Innovation and technology in the office coffee service (OCS) space

June 5, 2024
While most of the industry buzz these days is about vending and micro market advancements, the OCS business has seen plenty of innovation over the years, and the trend toward technology is accelerating.

After 50 years in business, it is safe to call Missouri-based Newco Enterprises an iconic name in the coffee service industry. The company is a leading manufacturer of coffee brewing equipment. Joe Webster, the company founder and CEO, does not consider himself an innovator or technological leader. What his company has done over the years is significant in both of those categories, propelling coffee service operators to success.

“We never thought of what we have been doing over the years as technological innovation,” said Webster. “We just knew that we needed to develop customized equipment that would help our customers grow. We listened to our customers. If they were the locomotive, we thought of ourselves as the caboose.”

Years of innovation

After introducing Newco drip brewers in the 1970s, an early innovation was the development of batch brewing to accommodate the needs of a location that required two pots of coffee at once during break time. “Then we developed what we called a ‘new tap,’ a container that replaced the glass pot and had a spigot on it, and it held a gallon of coffee instead of a half-gallon,” Webster said. “Our innovation came from the operators who were asking for solutions that would generate more sales.”

Additional innovations followed over the years, including thermal pot brewers and low-profile brewers that could accommodate low cabinet heights in modern office kitchens. Today, Webster said Newco is focusing on self-cleaning equipment, bean-to-cup brewers, liquid coffee and pods.

“Offices today don’t have the staff to make coffee as part of their job or even to clean the equipment,” he continued. “We have to focus on finding solutions that work around that issue, which is why liquid coffee is becoming more popular, especially as the quality of the coffee has increased.”

Focusing on connectivity

In addition to self-cleaning equipment, Newco is currently focused on machine connectivity technology. “We need to be able to answer questions about usage and service calls. Are we able to reset the machine and fix it that easily without sending out a technician? We are going to see more and more of that communication technology going forward. It is a really good thing because it also gives the operator insight into the patterns of consumption in the workplace,” Webster said.

Single-cup innovation

Based in Michigan, de Jong Duke, founded in 1897, has been a leader in the single-cup coffee arena since the 1970s. Its newest single-cup brewer, the Lua machine, was a big hit with operators at the 2024 NAMA Show, offering both chilled and sparkling water. This built-in feature is a great alternative to other water dispensers, where space limitations can be an issue.

According to William Duprey, vice president of sales at de Jong Duke, the company is focused on innovation and technology from a number of directions, including an improved brewing mechanism, an easier service menu on the machines for customizing drink options, the menu layout and for receiving machine alerts.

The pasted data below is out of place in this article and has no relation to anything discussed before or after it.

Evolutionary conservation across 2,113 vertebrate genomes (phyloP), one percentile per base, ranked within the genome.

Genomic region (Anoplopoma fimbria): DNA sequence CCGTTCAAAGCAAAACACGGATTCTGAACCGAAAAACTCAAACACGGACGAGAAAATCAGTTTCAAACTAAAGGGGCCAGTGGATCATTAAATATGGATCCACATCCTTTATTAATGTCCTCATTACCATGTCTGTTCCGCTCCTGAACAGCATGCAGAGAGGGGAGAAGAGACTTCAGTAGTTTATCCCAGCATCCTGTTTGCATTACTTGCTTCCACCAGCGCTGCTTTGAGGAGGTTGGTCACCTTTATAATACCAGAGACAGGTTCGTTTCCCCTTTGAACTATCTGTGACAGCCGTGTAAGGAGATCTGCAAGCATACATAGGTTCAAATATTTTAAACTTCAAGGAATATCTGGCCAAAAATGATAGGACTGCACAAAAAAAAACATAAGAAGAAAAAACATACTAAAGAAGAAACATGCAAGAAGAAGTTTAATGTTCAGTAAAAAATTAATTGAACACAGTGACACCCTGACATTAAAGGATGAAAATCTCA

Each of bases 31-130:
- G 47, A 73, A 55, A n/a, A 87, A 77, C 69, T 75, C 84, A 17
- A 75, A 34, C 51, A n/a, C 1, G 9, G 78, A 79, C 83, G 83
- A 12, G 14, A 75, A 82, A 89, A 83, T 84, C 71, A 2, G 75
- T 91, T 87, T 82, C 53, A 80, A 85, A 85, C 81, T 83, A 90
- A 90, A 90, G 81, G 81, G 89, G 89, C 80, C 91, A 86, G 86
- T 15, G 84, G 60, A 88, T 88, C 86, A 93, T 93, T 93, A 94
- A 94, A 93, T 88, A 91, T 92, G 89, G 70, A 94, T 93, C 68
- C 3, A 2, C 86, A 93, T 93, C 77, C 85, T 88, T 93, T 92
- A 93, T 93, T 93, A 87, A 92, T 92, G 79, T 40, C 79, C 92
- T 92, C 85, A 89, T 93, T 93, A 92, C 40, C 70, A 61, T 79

ConnectMe

De Jong Duke’s ConnectMe technology, created by its own in-house programmers and development team, allows operators to communicate with machines from a smartphone or a laptop, was introduced in 2013. According to product manager Karen Borucki, the capabilities and usage of the software has advanced in the past two years.

“By having ConnectMe, operators can organize their business remotely, pushing software updates and recipe files, and then also managing any type of images or video uploads to the machines if they choose to do that, as well as pulling reports,” she said. “This allows the operator to function proactively, instead of waiting for the end user to call them, so they're able to reduce their service calls and address them immediately. Within ConnectMe, we even have built in communication with machine parts. So, operators can take that proactive approach by finding out what spare parts they might need in the field and have the repair completed in a single service call.”

AI plays a role

Borucki said that AI is already playing a role at de Jong Duke, and it will become increasingly important in the future. “Adaptive energy saver is a feature on our machines that is using a smart scheduler for the energy save mode. It learns the behavior of a machine on location. Every 12 weeks, we're able to update that information,” she said, adding that AI will bring machine by machine predictive product ordering into play in the future.

365’s PicoCoffee – not in the USA

Even 365 Retail Markets, a global leader in unattended retail technology, is now expanding their reach into the OCS channel, but not in the United States, only in the U.K. and Europe. The company recently announced the availability of PicoCoffee, a compact, cashless payment device for automatic tabletop coffee machines that allows consumers to vend beverages and purchase micro market items in the same transaction. VP of product strategy, Ryan McWhirter, noted that the product is designed to meet a specific need of European operators, where paying for coffee is more common.

About the Author

Bob Tullio

Since selling his business in January of 2017, Bob Tullio has been an active industry consultant at www.tullioB2B.com focused on content creation, strategic planning, sales training and business development. In addition to serving a growing client base, he has written over 50 columns and features, providing operators and others with an inside look at how he helped build a successful business from the ground up.

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